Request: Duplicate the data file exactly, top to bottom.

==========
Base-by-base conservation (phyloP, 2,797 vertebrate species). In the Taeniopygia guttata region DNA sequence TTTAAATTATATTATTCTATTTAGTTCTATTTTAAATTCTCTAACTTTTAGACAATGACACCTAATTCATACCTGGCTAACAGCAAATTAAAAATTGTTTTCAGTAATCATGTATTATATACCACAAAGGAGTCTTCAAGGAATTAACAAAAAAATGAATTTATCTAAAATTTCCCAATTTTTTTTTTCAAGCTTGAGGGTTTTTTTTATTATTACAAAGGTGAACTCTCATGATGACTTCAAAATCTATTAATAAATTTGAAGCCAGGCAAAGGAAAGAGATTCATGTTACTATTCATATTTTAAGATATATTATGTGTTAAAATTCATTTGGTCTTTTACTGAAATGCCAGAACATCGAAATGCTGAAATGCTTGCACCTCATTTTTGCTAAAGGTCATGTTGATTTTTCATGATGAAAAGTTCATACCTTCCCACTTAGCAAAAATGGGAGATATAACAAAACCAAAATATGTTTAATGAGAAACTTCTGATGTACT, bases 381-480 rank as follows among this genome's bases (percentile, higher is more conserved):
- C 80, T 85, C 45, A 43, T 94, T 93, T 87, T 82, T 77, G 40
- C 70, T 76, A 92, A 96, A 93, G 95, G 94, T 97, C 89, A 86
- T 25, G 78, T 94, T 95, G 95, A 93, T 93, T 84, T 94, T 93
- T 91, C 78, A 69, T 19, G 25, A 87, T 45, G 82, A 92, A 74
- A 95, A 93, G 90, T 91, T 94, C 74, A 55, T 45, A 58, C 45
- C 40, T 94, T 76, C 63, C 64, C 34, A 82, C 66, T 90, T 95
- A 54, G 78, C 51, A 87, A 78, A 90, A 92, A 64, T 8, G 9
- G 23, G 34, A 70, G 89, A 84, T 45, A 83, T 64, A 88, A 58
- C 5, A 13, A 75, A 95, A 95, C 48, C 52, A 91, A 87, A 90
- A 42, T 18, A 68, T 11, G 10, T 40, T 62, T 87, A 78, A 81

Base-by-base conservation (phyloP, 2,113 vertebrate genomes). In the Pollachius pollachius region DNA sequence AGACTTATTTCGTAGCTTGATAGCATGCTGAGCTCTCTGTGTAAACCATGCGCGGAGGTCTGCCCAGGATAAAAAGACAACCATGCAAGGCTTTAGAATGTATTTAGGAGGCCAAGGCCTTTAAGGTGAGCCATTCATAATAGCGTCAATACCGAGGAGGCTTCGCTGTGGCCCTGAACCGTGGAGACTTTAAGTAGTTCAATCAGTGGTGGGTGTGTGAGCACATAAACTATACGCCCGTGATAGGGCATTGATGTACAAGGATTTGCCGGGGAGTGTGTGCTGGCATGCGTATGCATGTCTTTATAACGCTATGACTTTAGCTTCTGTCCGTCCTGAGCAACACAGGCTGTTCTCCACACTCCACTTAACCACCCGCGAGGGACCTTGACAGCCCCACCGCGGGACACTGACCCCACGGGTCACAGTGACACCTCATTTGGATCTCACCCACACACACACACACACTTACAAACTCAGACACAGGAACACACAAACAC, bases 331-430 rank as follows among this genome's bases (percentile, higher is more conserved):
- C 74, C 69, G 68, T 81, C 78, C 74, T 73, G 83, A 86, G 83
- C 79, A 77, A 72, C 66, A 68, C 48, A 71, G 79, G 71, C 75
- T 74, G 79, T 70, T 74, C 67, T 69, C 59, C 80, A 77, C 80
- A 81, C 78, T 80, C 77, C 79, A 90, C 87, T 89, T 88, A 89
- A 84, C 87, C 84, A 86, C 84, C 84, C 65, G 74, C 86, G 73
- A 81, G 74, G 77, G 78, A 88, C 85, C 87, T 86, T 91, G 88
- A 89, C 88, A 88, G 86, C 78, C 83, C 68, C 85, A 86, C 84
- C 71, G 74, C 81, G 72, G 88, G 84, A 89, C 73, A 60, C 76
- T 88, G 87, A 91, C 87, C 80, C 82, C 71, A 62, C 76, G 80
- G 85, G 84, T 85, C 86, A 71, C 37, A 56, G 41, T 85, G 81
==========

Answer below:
Base-by-base conservation (phyloP, 2,797 vertebrate species). In the Taeniopygia guttata region DNA sequence TTTAAATTATATTATTCTATTTAGTTCTATTTTAAATTCTCTAACTTTTAGACAATGACACCTAATTCATACCTGGCTAACAGCAAATTAAAAATTGTTTTCAGTAATCATGTATTATATACCACAAAGGAGTCTTCAAGGAATTAACAAAAAAATGAATTTATCTAAAATTTCCCAATTTTTTTTTTCAAGCTTGAGGGTTTTTTTTATTATTACAAAGGTGAACTCTCATGATGACTTCAAAATCTATTAATAAATTTGAAGCCAGGCAAAGGAAAGAGATTCATGTTACTATTCATATTTTAAGATATATTATGTGTTAAAATTCATTTGGTCTTTTACTGAAATGCCAGAACATCGAAATGCTGAAATGCTTGCACCTCATTTTTGCTAAAGGTCATGTTGATTTTTCATGATGAAAAGTTCATACCTTCCCACTTAGCAAAAATGGGAGATATAACAAAACCAAAATATGTTTAATGAGAAACTTCTGATGTACT, bases 381-480 rank as follows among this genome's bases (percentile, higher is more conserved):
- C 80, T 85, C 45, A 43, T 94, T 93, T 87, T 82, T 77, G 40
- C 70, T 76, A 92, A 96, A 93, G 95, G 94, T 97, C 89, A 86
- T 25, G 78, T 94, T 95, G 95, A 93, T 93, T 84, T 94, T 93
- T 91, C 78, A 69, T 19, G 25, A 87, T 45, G 82, A 92, A 74
- A 95, A 93, G 90, T 91, T 94, C 74, A 55, T 45, A 58, C 45
- C 40, T 94, T 76, C 63, C 64, C 34, A 82, C 66, T 90, T 95
- A 54, G 78, C 51, A 87, A 78, A 90, A 92, A 64, T 8, G 9
- G 23, G 34, A 70, G 89, A 84, T 45, A 83, T 64, A 88, A 58
- C 5, A 13, A 75, A 95, A 95, C 48, C 52, A 91, A 87, A 90
- A 42, T 18, A 68, T 11, G 10, T 40, T 62, T 87, A 78, A 81

Base-by-base conservation (phyloP, 2,113 vertebrate genomes). In the Pollachius pollachius region DNA sequence AGACTTATTTCGTAGCTTGATAGCATGCTGAGCTCTCTGTGTAAACCATGCGCGGAGGTCTGCCCAGGATAAAAAGACAACCATGCAAGGCTTTAGAATGTATTTAGGAGGCCAAGGCCTTTAAGGTGAGCCATTCATAATAGCGTCAATACCGAGGAGGCTTCGCTGTGGCCCTGAACCGTGGAGACTTTAAGTAGTTCAATCAGTGGTGGGTGTGTGAGCACATAAACTATACGCCCGTGATAGGGCATTGATGTACAAGGATTTGCCGGGGAGTGTGTGCTGGCATGCGTATGCATGTCTTTATAACGCTATGACTTTAGCTTCTGTCCGTCCTGAGCAACACAGGCTGTTCTCCACACTCCACTTAACCACCCGCGAGGGACCTTGACAGCCCCACCGCGGGACACTGACCCCACGGGTCACAGTGACACCTCATTTGGATCTCACCCACACACACACACACACTTACAAACTCAGACACAGGAACACACAAACAC, bases 331-430 rank as follows among this genome's bases (percentile, higher is more conserved):
- C 74, C 69, G 68, T 81, C 78, C 74, T 73, G 83, A 86, G 83
- C 79, A 77, A 72, C 66, A 68, C 48, A 71, G 79, G 71, C 75
- T 74, G 79, T 70, T 74, C 67, T 69, C 59, C 80, A 77, C 80
- A 81, C 78, T 80, C 77, C 79, A 90, C 87, T 89, T 88, A 89
- A 84, C 87, C 84, A 86, C 84, C 84, C 65, G 74, C 86, G 73
- A 81, G 74, G 77, G 78, A 88, C 85, C 87, T 86, T 91, G 88
- A 89, C 88, A 88, G 86, C 78, C 83, C 68, C 85, A 86, C 84
- C 71, G 74, C 81, G 72, G 88, G 84, A 89, C 73, A 60, C 76
- T 88, G 87, A 91, C 87, C 80, C 82, C 71, A 62, C 76, G 80
- G 85, G 84, T 85, C 86, A 71, C 37, A 56, G 41, T 85, G 81